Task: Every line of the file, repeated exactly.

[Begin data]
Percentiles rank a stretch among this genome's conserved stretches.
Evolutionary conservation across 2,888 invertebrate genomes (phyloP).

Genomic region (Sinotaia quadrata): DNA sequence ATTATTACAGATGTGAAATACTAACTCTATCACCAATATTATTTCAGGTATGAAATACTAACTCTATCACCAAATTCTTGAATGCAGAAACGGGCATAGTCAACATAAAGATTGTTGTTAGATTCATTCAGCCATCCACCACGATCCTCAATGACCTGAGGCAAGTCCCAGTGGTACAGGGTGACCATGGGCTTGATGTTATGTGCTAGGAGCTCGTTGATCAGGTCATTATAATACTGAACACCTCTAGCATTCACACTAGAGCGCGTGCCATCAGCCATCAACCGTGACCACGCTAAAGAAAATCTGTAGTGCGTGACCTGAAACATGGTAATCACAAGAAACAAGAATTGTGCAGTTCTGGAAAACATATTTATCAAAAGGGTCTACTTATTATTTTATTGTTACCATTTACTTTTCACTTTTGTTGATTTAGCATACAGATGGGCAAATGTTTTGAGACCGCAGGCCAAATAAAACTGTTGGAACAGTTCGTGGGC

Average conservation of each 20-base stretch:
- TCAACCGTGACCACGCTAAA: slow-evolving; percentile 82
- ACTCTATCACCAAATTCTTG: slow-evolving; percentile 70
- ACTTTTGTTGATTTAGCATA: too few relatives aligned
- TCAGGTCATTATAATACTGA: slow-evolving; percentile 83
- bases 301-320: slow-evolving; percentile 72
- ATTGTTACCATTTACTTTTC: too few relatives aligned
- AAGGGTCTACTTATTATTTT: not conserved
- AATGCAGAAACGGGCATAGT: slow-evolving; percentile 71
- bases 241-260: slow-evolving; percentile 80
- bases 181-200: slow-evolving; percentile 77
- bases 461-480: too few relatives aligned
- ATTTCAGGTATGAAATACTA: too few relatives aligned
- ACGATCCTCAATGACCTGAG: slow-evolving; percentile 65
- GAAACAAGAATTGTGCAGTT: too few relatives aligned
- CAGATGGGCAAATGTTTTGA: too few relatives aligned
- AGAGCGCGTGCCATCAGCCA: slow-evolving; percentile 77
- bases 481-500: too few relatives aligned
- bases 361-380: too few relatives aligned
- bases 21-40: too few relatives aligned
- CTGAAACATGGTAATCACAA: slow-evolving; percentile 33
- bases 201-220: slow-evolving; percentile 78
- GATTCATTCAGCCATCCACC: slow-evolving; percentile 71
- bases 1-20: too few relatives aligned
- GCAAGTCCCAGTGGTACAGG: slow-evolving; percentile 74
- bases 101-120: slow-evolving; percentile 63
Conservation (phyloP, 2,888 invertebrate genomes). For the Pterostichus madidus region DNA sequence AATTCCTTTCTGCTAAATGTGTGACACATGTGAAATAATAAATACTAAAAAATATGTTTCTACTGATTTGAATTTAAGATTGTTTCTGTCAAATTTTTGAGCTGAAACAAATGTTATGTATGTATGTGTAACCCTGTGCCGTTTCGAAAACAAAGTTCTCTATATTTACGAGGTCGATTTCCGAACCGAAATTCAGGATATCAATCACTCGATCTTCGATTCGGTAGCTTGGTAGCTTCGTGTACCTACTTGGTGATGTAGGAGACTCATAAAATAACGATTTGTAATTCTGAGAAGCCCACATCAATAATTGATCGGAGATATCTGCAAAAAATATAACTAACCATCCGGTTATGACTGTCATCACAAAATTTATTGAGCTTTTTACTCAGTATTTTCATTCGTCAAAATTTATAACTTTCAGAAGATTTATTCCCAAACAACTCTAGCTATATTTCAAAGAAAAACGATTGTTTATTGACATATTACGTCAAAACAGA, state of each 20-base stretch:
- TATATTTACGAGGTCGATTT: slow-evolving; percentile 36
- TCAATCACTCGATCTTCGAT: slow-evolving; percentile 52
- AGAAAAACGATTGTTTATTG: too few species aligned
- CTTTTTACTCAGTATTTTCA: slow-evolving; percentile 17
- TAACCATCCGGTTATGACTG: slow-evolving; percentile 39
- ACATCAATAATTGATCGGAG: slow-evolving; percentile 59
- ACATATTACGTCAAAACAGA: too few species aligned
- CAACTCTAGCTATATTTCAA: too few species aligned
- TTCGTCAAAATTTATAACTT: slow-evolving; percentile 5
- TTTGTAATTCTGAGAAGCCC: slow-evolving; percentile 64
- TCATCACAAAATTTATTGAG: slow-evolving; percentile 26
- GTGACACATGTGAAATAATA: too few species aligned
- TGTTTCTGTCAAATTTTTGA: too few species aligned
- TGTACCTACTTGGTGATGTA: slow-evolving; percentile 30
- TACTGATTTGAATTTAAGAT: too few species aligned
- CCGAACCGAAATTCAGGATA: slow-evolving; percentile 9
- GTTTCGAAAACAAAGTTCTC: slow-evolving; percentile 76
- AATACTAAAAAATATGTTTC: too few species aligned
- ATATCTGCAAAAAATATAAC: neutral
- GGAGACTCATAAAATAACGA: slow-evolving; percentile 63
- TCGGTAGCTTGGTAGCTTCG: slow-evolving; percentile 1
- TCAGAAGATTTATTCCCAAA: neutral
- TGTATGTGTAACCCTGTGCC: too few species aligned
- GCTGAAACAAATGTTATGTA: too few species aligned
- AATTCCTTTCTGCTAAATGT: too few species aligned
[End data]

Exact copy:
Percentiles rank a stretch among this genome's conserved stretches.
Evolutionary conservation across 2,888 invertebrate genomes (phyloP).

Genomic region (Sinotaia quadrata): DNA sequence ATTATTACAGATGTGAAATACTAACTCTATCACCAATATTATTTCAGGTATGAAATACTAACTCTATCACCAAATTCTTGAATGCAGAAACGGGCATAGTCAACATAAAGATTGTTGTTAGATTCATTCAGCCATCCACCACGATCCTCAATGACCTGAGGCAAGTCCCAGTGGTACAGGGTGACCATGGGCTTGATGTTATGTGCTAGGAGCTCGTTGATCAGGTCATTATAATACTGAACACCTCTAGCATTCACACTAGAGCGCGTGCCATCAGCCATCAACCGTGACCACGCTAAAGAAAATCTGTAGTGCGTGACCTGAAACATGGTAATCACAAGAAACAAGAATTGTGCAGTTCTGGAAAACATATTTATCAAAAGGGTCTACTTATTATTTTATTGTTACCATTTACTTTTCACTTTTGTTGATTTAGCATACAGATGGGCAAATGTTTTGAGACCGCAGGCCAAATAAAACTGTTGGAACAGTTCGTGGGC

Average conservation of each 20-base stretch:
- TCAACCGTGACCACGCTAAA: slow-evolving; percentile 82
- ACTCTATCACCAAATTCTTG: slow-evolving; percentile 70
- ACTTTTGTTGATTTAGCATA: too few relatives aligned
- TCAGGTCATTATAATACTGA: slow-evolving; percentile 83
- bases 301-320: slow-evolving; percentile 72
- ATTGTTACCATTTACTTTTC: too few relatives aligned
- AAGGGTCTACTTATTATTTT: not conserved
- AATGCAGAAACGGGCATAGT: slow-evolving; percentile 71
- bases 241-260: slow-evolving; percentile 80
- bases 181-200: slow-evolving; percentile 77
- bases 461-480: too few relatives aligned
- ATTTCAGGTATGAAATACTA: too few relatives aligned
- ACGATCCTCAATGACCTGAG: slow-evolving; percentile 65
- GAAACAAGAATTGTGCAGTT: too few relatives aligned
- CAGATGGGCAAATGTTTTGA: too few relatives aligned
- AGAGCGCGTGCCATCAGCCA: slow-evolving; percentile 77
- bases 481-500: too few relatives aligned
- bases 361-380: too few relatives aligned
- bases 21-40: too few relatives aligned
- CTGAAACATGGTAATCACAA: slow-evolving; percentile 33
- bases 201-220: slow-evolving; percentile 78
- GATTCATTCAGCCATCCACC: slow-evolving; percentile 71
- bases 1-20: too few relatives aligned
- GCAAGTCCCAGTGGTACAGG: slow-evolving; percentile 74
- bases 101-120: slow-evolving; percentile 63
Conservation (phyloP, 2,888 invertebrate genomes). For the Pterostichus madidus region DNA sequence AATTCCTTTCTGCTAAATGTGTGACACATGTGAAATAATAAATACTAAAAAATATGTTTCTACTGATTTGAATTTAAGATTGTTTCTGTCAAATTTTTGAGCTGAAACAAATGTTATGTATGTATGTGTAACCCTGTGCCGTTTCGAAAACAAAGTTCTCTATATTTACGAGGTCGATTTCCGAACCGAAATTCAGGATATCAATCACTCGATCTTCGATTCGGTAGCTTGGTAGCTTCGTGTACCTACTTGGTGATGTAGGAGACTCATAAAATAACGATTTGTAATTCTGAGAAGCCCACATCAATAATTGATCGGAGATATCTGCAAAAAATATAACTAACCATCCGGTTATGACTGTCATCACAAAATTTATTGAGCTTTTTACTCAGTATTTTCATTCGTCAAAATTTATAACTTTCAGAAGATTTATTCCCAAACAACTCTAGCTATATTTCAAAGAAAAACGATTGTTTATTGACATATTACGTCAAAACAGA, state of each 20-base stretch:
- TATATTTACGAGGTCGATTT: slow-evolving; percentile 36
- TCAATCACTCGATCTTCGAT: slow-evolving; percentile 52
- AGAAAAACGATTGTTTATTG: too few species aligned
- CTTTTTACTCAGTATTTTCA: slow-evolving; percentile 17
- TAACCATCCGGTTATGACTG: slow-evolving; percentile 39
- ACATCAATAATTGATCGGAG: slow-evolving; percentile 59
- ACATATTACGTCAAAACAGA: too few species aligned
- CAACTCTAGCTATATTTCAA: too few species aligned
- TTCGTCAAAATTTATAACTT: slow-evolving; percentile 5
- TTTGTAATTCTGAGAAGCCC: slow-evolving; percentile 64
- TCATCACAAAATTTATTGAG: slow-evolving; percentile 26
- GTGACACATGTGAAATAATA: too few species aligned
- TGTTTCTGTCAAATTTTTGA: too few species aligned
- TGTACCTACTTGGTGATGTA: slow-evolving; percentile 30
- TACTGATTTGAATTTAAGAT: too few species aligned
- CCGAACCGAAATTCAGGATA: slow-evolving; percentile 9
- GTTTCGAAAACAAAGTTCTC: slow-evolving; percentile 76
- AATACTAAAAAATATGTTTC: too few species aligned
- ATATCTGCAAAAAATATAAC: neutral
- GGAGACTCATAAAATAACGA: slow-evolving; percentile 63
- TCGGTAGCTTGGTAGCTTCG: slow-evolving; percentile 1
- TCAGAAGATTTATTCCCAAA: neutral
- TGTATGTGTAACCCTGTGCC: too few species aligned
- GCTGAAACAAATGTTATGTA: too few species aligned
- AATTCCTTTCTGCTAAATGT: too few species aligned